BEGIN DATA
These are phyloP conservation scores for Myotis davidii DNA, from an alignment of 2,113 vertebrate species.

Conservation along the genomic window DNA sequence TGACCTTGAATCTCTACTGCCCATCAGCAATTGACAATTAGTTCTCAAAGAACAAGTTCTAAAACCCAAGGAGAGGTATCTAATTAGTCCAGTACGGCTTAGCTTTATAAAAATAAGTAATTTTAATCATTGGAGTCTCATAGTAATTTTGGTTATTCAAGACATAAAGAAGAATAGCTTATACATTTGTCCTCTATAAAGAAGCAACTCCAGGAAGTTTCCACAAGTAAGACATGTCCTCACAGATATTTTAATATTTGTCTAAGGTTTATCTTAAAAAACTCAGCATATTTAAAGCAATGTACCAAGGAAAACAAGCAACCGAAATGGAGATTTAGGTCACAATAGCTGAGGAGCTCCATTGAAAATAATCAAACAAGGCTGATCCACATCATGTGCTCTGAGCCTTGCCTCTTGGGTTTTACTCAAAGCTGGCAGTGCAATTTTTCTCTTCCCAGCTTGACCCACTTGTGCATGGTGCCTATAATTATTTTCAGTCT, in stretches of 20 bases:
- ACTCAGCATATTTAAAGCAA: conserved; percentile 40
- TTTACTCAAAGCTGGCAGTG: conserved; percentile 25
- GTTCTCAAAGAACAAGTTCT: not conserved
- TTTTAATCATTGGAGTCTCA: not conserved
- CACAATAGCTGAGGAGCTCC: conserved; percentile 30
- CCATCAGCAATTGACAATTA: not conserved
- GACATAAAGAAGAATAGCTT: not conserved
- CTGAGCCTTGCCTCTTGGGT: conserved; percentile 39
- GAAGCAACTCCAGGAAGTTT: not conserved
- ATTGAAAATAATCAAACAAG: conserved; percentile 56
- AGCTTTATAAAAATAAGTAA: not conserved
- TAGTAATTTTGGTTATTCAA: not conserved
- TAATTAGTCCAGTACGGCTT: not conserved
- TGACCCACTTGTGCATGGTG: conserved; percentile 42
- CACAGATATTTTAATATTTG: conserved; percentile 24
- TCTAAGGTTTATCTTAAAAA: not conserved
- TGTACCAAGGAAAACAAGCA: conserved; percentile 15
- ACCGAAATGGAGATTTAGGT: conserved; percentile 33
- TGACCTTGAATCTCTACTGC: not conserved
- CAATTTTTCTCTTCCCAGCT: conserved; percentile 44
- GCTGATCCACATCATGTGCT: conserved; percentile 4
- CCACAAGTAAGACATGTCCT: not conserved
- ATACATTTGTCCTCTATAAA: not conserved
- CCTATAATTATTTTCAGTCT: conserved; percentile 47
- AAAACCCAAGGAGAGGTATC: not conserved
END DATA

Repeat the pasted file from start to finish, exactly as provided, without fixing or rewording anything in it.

These are phyloP conservation scores for Myotis davidii DNA, from an alignment of 2,113 vertebrate species.

Conservation along the genomic window DNA sequence TGACCTTGAATCTCTACTGCCCATCAGCAATTGACAATTAGTTCTCAAAGAACAAGTTCTAAAACCCAAGGAGAGGTATCTAATTAGTCCAGTACGGCTTAGCTTTATAAAAATAAGTAATTTTAATCATTGGAGTCTCATAGTAATTTTGGTTATTCAAGACATAAAGAAGAATAGCTTATACATTTGTCCTCTATAAAGAAGCAACTCCAGGAAGTTTCCACAAGTAAGACATGTCCTCACAGATATTTTAATATTTGTCTAAGGTTTATCTTAAAAAACTCAGCATATTTAAAGCAATGTACCAAGGAAAACAAGCAACCGAAATGGAGATTTAGGTCACAATAGCTGAGGAGCTCCATTGAAAATAATCAAACAAGGCTGATCCACATCATGTGCTCTGAGCCTTGCCTCTTGGGTTTTACTCAAAGCTGGCAGTGCAATTTTTCTCTTCCCAGCTTGACCCACTTGTGCATGGTGCCTATAATTATTTTCAGTCT, in stretches of 20 bases:
- ACTCAGCATATTTAAAGCAA: conserved; percentile 40
- TTTACTCAAAGCTGGCAGTG: conserved; percentile 25
- GTTCTCAAAGAACAAGTTCT: not conserved
- TTTTAATCATTGGAGTCTCA: not conserved
- CACAATAGCTGAGGAGCTCC: conserved; percentile 30
- CCATCAGCAATTGACAATTA: not conserved
- GACATAAAGAAGAATAGCTT: not conserved
- CTGAGCCTTGCCTCTTGGGT: conserved; percentile 39
- GAAGCAACTCCAGGAAGTTT: not conserved
- ATTGAAAATAATCAAACAAG: conserved; percentile 56
- AGCTTTATAAAAATAAGTAA: not conserved
- TAGTAATTTTGGTTATTCAA: not conserved
- TAATTAGTCCAGTACGGCTT: not conserved
- TGACCCACTTGTGCATGGTG: conserved; percentile 42
- CACAGATATTTTAATATTTG: conserved; percentile 24
- TCTAAGGTTTATCTTAAAAA: not conserved
- TGTACCAAGGAAAACAAGCA: conserved; percentile 15
- ACCGAAATGGAGATTTAGGT: conserved; percentile 33
- TGACCTTGAATCTCTACTGC: not conserved
- CAATTTTTCTCTTCCCAGCT: conserved; percentile 44
- GCTGATCCACATCATGTGCT: conserved; percentile 4
- CCACAAGTAAGACATGTCCT: not conserved
- ATACATTTGTCCTCTATAAA: not conserved
- CCTATAATTATTTTCAGTCT: conserved; percentile 47
- AAAACCCAAGGAGAGGTATC: not conserved